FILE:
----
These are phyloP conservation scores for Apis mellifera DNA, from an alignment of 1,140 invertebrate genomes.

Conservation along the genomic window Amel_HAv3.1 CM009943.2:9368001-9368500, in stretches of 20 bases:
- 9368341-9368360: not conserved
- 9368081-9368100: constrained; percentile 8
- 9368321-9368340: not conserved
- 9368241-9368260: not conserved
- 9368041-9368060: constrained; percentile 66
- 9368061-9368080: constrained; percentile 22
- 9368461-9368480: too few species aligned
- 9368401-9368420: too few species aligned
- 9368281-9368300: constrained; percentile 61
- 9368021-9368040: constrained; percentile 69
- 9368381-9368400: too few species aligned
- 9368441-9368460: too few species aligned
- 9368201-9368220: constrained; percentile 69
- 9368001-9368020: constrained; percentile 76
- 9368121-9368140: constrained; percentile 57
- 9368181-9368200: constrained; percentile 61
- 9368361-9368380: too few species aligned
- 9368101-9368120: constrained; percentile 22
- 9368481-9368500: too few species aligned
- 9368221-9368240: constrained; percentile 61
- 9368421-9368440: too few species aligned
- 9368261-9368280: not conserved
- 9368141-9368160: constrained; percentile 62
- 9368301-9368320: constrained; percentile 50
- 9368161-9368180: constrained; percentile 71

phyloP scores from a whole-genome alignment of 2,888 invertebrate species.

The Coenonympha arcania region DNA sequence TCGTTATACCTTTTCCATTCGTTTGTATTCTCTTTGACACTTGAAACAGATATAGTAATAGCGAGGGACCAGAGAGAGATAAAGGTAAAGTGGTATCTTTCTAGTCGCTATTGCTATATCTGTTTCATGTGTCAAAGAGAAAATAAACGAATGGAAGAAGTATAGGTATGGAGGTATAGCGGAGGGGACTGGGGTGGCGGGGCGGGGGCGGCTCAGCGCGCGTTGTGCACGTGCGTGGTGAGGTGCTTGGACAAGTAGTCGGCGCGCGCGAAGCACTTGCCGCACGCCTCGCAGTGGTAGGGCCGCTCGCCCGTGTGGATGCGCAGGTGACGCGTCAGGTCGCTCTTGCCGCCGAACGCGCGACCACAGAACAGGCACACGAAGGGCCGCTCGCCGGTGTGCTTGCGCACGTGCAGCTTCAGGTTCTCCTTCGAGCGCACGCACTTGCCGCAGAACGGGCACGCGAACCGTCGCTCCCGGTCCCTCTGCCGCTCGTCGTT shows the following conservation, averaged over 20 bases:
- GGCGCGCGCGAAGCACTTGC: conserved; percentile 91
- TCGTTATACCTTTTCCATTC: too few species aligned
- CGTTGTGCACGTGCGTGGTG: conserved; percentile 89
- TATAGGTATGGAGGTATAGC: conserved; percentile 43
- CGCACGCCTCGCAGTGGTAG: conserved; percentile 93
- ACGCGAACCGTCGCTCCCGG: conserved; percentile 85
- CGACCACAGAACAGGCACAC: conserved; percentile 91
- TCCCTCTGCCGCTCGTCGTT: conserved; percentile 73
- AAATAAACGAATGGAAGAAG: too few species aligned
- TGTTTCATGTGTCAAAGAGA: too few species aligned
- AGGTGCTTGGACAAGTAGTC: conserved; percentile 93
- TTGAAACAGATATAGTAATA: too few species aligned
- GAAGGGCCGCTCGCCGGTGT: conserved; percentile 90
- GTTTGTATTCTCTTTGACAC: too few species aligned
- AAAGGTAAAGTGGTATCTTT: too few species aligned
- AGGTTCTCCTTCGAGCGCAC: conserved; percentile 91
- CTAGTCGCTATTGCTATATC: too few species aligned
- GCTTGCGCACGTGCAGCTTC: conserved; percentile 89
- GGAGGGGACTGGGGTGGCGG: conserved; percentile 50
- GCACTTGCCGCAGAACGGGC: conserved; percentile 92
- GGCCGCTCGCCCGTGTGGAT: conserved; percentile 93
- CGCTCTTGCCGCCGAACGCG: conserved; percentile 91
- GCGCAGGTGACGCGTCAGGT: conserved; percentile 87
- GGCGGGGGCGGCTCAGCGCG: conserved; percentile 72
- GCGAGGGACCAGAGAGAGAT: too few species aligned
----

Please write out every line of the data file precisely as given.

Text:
These are phyloP conservation scores for Apis mellifera DNA, from an alignment of 1,140 invertebrate genomes.

Conservation along the genomic window Amel_HAv3.1 CM009943.2:9368001-9368500, in stretches of 20 bases:
- 9368341-9368360: not conserved
- 9368081-9368100: constrained; percentile 8
- 9368321-9368340: not conserved
- 9368241-9368260: not conserved
- 9368041-9368060: constrained; percentile 66
- 9368061-9368080: constrained; percentile 22
- 9368461-9368480: too few species aligned
- 9368401-9368420: too few species aligned
- 9368281-9368300: constrained; percentile 61
- 9368021-9368040: constrained; percentile 69
- 9368381-9368400: too few species aligned
- 9368441-9368460: too few species aligned
- 9368201-9368220: constrained; percentile 69
- 9368001-9368020: constrained; percentile 76
- 9368121-9368140: constrained; percentile 57
- 9368181-9368200: constrained; percentile 61
- 9368361-9368380: too few species aligned
- 9368101-9368120: constrained; percentile 22
- 9368481-9368500: too few species aligned
- 9368221-9368240: constrained; percentile 61
- 9368421-9368440: too few species aligned
- 9368261-9368280: not conserved
- 9368141-9368160: constrained; percentile 62
- 9368301-9368320: constrained; percentile 50
- 9368161-9368180: constrained; percentile 71

phyloP scores from a whole-genome alignment of 2,888 invertebrate species.

The Coenonympha arcania region DNA sequence TCGTTATACCTTTTCCATTCGTTTGTATTCTCTTTGACACTTGAAACAGATATAGTAATAGCGAGGGACCAGAGAGAGATAAAGGTAAAGTGGTATCTTTCTAGTCGCTATTGCTATATCTGTTTCATGTGTCAAAGAGAAAATAAACGAATGGAAGAAGTATAGGTATGGAGGTATAGCGGAGGGGACTGGGGTGGCGGGGCGGGGGCGGCTCAGCGCGCGTTGTGCACGTGCGTGGTGAGGTGCTTGGACAAGTAGTCGGCGCGCGCGAAGCACTTGCCGCACGCCTCGCAGTGGTAGGGCCGCTCGCCCGTGTGGATGCGCAGGTGACGCGTCAGGTCGCTCTTGCCGCCGAACGCGCGACCACAGAACAGGCACACGAAGGGCCGCTCGCCGGTGTGCTTGCGCACGTGCAGCTTCAGGTTCTCCTTCGAGCGCACGCACTTGCCGCAGAACGGGCACGCGAACCGTCGCTCCCGGTCCCTCTGCCGCTCGTCGTT shows the following conservation, averaged over 20 bases:
- GGCGCGCGCGAAGCACTTGC: conserved; percentile 91
- TCGTTATACCTTTTCCATTC: too few species aligned
- CGTTGTGCACGTGCGTGGTG: conserved; percentile 89
- TATAGGTATGGAGGTATAGC: conserved; percentile 43
- CGCACGCCTCGCAGTGGTAG: conserved; percentile 93
- ACGCGAACCGTCGCTCCCGG: conserved; percentile 85
- CGACCACAGAACAGGCACAC: conserved; percentile 91
- TCCCTCTGCCGCTCGTCGTT: conserved; percentile 73
- AAATAAACGAATGGAAGAAG: too few species aligned
- TGTTTCATGTGTCAAAGAGA: too few species aligned
- AGGTGCTTGGACAAGTAGTC: conserved; percentile 93
- TTGAAACAGATATAGTAATA: too few species aligned
- GAAGGGCCGCTCGCCGGTGT: conserved; percentile 90
- GTTTGTATTCTCTTTGACAC: too few species aligned
- AAAGGTAAAGTGGTATCTTT: too few species aligned
- AGGTTCTCCTTCGAGCGCAC: conserved; percentile 91
- CTAGTCGCTATTGCTATATC: too few species aligned
- GCTTGCGCACGTGCAGCTTC: conserved; percentile 89
- GGAGGGGACTGGGGTGGCGG: conserved; percentile 50
- GCACTTGCCGCAGAACGGGC: conserved; percentile 92
- GGCCGCTCGCCCGTGTGGAT: conserved; percentile 93
- CGCTCTTGCCGCCGAACGCG: conserved; percentile 91
- GCGCAGGTGACGCGTCAGGT: conserved; percentile 87
- GGCGGGGGCGGCTCAGCGCG: conserved; percentile 72
- GCGAGGGACCAGAGAGAGAT: too few species aligned